Who defines what home is, and who decides who belongs in it, asks Shelina Janmohamed
Home is where the heart is, isn't it? Well, the answer is more complicated than that
At the beginning of 1966, the hit record Homeward Bound by global pop duo Simon and Garfunkel went into the top ten of the charts. “Home where my thought’s escaping … Home where my love lies waiting”, they crooned. Fast forward more than half a century and you would have forgiven Mayor of London Sadiq Khan responding to a journalist with the same words.
Mr Khan became the first western politician of his generation to cross the border between India and Pakistan. His parents, also of Indian origin, migrated to Pakistan during Partition. Mr Khan’s response went viral. The reporter asked him: "Does it feel like coming home?" With the kind of speed that comes only when an emotion is buried deep in your bones, he responded "Nah! Home is south London, mate". It was delivered, of course, in the broadest south London accent possible.
His comments resonated with many around the world, and a global conversation is happening right now about what we call "home", who gets to call it "home" and how countries should deal with changing and diverse populations in trying to create a sense of belonging.
I personally relate hugely with Mr Khan and his feeling of belonging to London. Home is, after all, where the heart is. And in so many ways I'm the epitome of a Londoner. But many wouldn't see it that way. The rise in racial tensions around the world means that those who are different attract hatred.
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This hatred is couched in the language of "home", and who has a right to be here and, by extension, who apparently does not. It is a deeply political terminology, determining who gets to belong and who does not.
The implications of whose home it is are heated and often fatal. Just ask the Rohingya of Myanmar. They are the world’s most persecuted people according to the UN. The leaders of their home country claim they do not belong there and are turning a blind eye to their rape, murder and genocide.
The very concept of home as a social and emotional construct is limitless, with the ability to encompass many peoples, languages, cultures and religions. Yet the competition over who gets to decide if it’s home, and its definition, is always fierce. US white supremacists claim the land is theirs, happily forgetting those who inhabited it before them, those upon whose backs it was built, and those who continue to build it today.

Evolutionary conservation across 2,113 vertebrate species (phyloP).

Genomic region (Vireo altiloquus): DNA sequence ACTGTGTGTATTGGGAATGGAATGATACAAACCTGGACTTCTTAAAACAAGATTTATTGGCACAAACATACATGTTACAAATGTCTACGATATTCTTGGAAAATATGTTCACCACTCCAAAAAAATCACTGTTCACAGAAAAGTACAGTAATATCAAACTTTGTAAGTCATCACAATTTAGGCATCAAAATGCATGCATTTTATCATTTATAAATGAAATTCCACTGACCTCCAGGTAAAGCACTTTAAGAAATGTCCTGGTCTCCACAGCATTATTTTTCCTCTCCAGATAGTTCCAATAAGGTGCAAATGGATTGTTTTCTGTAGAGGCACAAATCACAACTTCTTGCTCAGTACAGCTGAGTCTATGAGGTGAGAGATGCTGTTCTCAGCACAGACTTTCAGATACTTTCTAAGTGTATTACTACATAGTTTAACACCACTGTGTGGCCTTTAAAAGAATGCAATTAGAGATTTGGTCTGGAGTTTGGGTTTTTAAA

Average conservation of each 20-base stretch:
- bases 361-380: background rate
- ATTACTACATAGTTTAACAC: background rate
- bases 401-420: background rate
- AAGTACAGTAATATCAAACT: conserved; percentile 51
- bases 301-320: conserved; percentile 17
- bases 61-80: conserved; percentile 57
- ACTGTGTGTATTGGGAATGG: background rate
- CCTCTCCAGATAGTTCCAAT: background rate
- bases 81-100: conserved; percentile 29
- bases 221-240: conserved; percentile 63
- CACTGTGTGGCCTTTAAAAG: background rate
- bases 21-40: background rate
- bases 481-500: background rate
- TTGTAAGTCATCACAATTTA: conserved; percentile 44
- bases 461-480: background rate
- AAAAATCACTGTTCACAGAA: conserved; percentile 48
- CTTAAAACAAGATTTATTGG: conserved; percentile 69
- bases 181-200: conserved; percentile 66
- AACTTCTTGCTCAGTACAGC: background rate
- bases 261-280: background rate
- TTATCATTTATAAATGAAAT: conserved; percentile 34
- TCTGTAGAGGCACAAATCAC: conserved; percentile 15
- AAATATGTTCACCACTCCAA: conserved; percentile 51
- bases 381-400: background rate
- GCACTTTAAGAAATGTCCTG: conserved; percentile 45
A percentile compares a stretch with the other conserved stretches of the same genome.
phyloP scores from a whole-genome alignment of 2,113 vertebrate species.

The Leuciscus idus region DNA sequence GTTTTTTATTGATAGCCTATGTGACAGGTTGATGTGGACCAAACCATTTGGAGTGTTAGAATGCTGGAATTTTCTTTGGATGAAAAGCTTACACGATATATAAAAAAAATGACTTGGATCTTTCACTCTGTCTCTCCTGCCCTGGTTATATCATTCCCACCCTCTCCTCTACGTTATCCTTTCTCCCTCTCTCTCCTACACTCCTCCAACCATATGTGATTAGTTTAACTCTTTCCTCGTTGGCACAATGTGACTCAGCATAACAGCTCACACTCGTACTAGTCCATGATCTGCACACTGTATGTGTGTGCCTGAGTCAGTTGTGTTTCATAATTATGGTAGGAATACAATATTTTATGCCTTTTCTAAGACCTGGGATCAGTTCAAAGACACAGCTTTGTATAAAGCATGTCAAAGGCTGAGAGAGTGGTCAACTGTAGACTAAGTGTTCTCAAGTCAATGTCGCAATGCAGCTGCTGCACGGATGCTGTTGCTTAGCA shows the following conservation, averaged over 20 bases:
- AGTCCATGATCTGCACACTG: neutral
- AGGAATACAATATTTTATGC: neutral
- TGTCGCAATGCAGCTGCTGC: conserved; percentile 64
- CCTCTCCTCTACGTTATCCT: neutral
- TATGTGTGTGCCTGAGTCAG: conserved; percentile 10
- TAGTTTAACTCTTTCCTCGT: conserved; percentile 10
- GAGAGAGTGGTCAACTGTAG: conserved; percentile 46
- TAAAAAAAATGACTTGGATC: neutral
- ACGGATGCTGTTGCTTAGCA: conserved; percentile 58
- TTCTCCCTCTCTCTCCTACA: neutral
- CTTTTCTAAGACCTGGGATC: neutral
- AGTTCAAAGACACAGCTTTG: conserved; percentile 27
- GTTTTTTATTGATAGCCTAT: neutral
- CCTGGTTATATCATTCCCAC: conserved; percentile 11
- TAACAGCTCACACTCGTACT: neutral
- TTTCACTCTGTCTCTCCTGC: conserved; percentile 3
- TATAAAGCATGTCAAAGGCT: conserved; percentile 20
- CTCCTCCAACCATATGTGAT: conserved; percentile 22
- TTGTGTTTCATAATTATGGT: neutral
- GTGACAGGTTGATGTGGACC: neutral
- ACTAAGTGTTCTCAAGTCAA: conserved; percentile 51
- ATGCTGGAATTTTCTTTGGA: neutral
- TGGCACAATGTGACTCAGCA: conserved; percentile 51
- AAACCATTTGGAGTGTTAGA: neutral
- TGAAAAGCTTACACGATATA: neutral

It’s no surprise to find countries suffer when trying to build inclusive respectful societies when their founding myths already make judgements about how a place came to be home, who populates it and how it is defined.
This isn’t just about countries where people "arrived", like the US or Australia, although try describing them in that way to the many people who had already called it home. A kind of revisionist history and shifting of goal posts to fit a narrow idea of home are also tools that are being used. A new narrative in India of Hindu nationalism is being cultivated in order to exclude Muslims. The story of Israel is also built on revisionist ideas which say it was a land without a people. (Tell that to Palestinians.)
Perhaps Mr Khan’s most powerful contribution with his razor sharp answer is to challenge us to rethink how we define home. Who gets to belong to home and how we characterise those relationships need rethinking for a globalised world in which migration, culture, and interconnectedness shape more of our ideas and experiences than ever before.
Perhaps it is no surprise that with the fluidity we face today, people feel scared and insecure, turning to tribalistic ideas to draw up the bridges and assert superiority, claiming home for themselves and seeking to evict others.
Human beings have a natural instinct for belonging. As Simon and Garfunkel express, home is where love lies waiting. Home has to pull us in, and if it does, like Mr Khan, we share our love and belonging and fly its flag wherever we go.
Shelina Zahra Janmohamed is the author of Generation M: Young Muslims Changing the World